Petrary (from the Greek "petra", "stone") is a generic term for a medieval stone-throwing siege engine such as mangonels and trebuchets, used to hurl large rocks against the walls of the besieged city, in an attempt to break down the wall and create an entry point. Catapult, trebuchet, mangonel are all types of petrary, but ballista style armaments, which shot bolts or arrows, would not fit into this category.
Petraries are sometimes considered smaller versions of mangonels. In 1159, Frederick I, Holy Roman Emperor made a distinction between petraries, which were small artillery, and mangonels, which were large artillery. The opposite is also true and sometimes the petrary is considered the more powerful weapon, whereas mangonels were the smaller artillery, as was the case in 1185, when the French set up light "Turkish mangonels" and heavy petraries, and 1195 when Baldwin V, Count of Hainaut laid siege to Huy.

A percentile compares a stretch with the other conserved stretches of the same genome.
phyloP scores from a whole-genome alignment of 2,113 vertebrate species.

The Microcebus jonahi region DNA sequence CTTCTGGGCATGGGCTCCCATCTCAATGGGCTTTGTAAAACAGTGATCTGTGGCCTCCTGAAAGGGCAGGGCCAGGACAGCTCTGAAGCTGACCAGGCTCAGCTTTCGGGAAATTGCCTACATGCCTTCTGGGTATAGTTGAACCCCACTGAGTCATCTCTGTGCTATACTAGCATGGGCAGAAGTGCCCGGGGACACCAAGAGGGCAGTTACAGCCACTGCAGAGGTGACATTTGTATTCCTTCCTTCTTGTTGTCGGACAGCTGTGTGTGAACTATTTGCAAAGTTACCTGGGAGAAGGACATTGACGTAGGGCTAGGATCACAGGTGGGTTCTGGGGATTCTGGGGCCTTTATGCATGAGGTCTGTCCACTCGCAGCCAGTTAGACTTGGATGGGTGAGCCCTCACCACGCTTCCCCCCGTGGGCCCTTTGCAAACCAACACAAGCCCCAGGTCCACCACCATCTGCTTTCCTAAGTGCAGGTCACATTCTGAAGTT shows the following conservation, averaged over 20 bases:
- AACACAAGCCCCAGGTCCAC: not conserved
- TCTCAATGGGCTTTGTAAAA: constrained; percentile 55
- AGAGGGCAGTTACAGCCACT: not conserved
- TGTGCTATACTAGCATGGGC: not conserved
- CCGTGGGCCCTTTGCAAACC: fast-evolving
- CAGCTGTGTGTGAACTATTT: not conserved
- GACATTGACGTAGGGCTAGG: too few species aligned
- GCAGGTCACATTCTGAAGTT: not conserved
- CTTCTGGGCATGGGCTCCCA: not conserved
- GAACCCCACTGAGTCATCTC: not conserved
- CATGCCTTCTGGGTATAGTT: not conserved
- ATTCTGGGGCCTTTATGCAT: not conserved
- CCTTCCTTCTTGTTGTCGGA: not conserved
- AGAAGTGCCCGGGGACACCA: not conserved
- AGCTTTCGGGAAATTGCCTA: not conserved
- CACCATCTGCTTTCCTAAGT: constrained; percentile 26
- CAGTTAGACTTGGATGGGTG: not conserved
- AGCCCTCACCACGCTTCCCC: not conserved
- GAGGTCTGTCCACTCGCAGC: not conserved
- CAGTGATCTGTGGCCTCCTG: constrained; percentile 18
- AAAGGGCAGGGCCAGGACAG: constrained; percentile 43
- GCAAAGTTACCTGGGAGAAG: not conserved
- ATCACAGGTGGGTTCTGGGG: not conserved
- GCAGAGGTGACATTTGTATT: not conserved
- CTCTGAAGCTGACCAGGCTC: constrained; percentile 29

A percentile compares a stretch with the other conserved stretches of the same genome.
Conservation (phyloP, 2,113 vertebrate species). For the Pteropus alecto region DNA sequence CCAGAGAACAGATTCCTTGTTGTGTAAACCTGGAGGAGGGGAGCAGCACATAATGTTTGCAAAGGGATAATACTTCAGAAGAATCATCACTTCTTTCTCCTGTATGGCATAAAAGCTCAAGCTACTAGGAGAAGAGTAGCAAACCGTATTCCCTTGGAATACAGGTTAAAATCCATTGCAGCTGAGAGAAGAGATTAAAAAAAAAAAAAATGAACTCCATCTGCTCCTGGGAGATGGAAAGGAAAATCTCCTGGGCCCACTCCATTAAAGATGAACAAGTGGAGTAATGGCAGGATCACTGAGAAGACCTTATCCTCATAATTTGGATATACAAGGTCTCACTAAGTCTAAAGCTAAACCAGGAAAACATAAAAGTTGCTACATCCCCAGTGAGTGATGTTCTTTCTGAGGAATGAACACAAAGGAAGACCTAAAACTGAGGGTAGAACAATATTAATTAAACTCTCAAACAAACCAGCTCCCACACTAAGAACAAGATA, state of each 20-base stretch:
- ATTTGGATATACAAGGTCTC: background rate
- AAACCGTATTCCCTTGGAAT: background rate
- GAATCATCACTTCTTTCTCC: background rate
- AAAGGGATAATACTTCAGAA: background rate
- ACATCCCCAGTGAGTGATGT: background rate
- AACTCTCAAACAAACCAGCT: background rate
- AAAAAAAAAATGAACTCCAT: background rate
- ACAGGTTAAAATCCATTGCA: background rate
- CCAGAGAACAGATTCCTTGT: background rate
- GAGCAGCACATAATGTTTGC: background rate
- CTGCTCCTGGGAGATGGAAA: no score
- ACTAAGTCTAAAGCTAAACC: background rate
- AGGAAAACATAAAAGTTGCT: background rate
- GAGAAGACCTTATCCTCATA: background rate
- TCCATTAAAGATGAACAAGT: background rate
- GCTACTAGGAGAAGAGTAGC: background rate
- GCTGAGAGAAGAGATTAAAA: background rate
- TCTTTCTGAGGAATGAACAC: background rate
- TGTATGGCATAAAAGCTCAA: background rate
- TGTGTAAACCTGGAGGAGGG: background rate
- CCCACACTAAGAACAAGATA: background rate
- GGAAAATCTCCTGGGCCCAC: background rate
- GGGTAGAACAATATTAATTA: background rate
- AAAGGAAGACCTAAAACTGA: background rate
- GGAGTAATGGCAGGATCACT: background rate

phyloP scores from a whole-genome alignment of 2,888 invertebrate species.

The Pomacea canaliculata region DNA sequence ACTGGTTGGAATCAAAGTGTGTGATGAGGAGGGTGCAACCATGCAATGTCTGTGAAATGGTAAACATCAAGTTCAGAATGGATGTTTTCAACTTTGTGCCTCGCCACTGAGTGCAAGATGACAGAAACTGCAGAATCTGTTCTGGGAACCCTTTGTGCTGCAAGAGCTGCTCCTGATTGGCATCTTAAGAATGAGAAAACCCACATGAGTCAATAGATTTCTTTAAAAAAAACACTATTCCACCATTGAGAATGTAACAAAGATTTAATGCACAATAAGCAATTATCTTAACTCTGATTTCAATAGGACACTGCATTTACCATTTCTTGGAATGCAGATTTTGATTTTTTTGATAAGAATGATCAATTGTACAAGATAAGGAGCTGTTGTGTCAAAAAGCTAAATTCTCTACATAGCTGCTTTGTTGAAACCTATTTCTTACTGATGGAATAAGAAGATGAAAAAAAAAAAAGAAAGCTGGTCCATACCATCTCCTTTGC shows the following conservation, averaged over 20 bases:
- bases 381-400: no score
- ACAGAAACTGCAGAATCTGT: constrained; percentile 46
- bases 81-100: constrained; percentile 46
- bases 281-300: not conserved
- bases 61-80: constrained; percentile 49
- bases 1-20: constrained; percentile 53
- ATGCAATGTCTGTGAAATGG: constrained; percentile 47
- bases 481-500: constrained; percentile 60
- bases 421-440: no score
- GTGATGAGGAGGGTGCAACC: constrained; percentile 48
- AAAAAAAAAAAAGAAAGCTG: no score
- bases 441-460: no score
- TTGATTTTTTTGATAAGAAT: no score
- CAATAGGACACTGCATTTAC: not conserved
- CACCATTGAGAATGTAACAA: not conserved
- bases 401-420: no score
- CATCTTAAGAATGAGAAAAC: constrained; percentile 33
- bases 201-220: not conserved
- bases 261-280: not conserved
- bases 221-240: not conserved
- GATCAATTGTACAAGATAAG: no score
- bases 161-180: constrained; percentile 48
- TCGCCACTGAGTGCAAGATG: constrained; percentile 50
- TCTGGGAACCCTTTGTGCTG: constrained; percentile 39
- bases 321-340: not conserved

- Purton, Peter (2009), A History of the Early Medieval Siege c.450-1200, The Boydell Press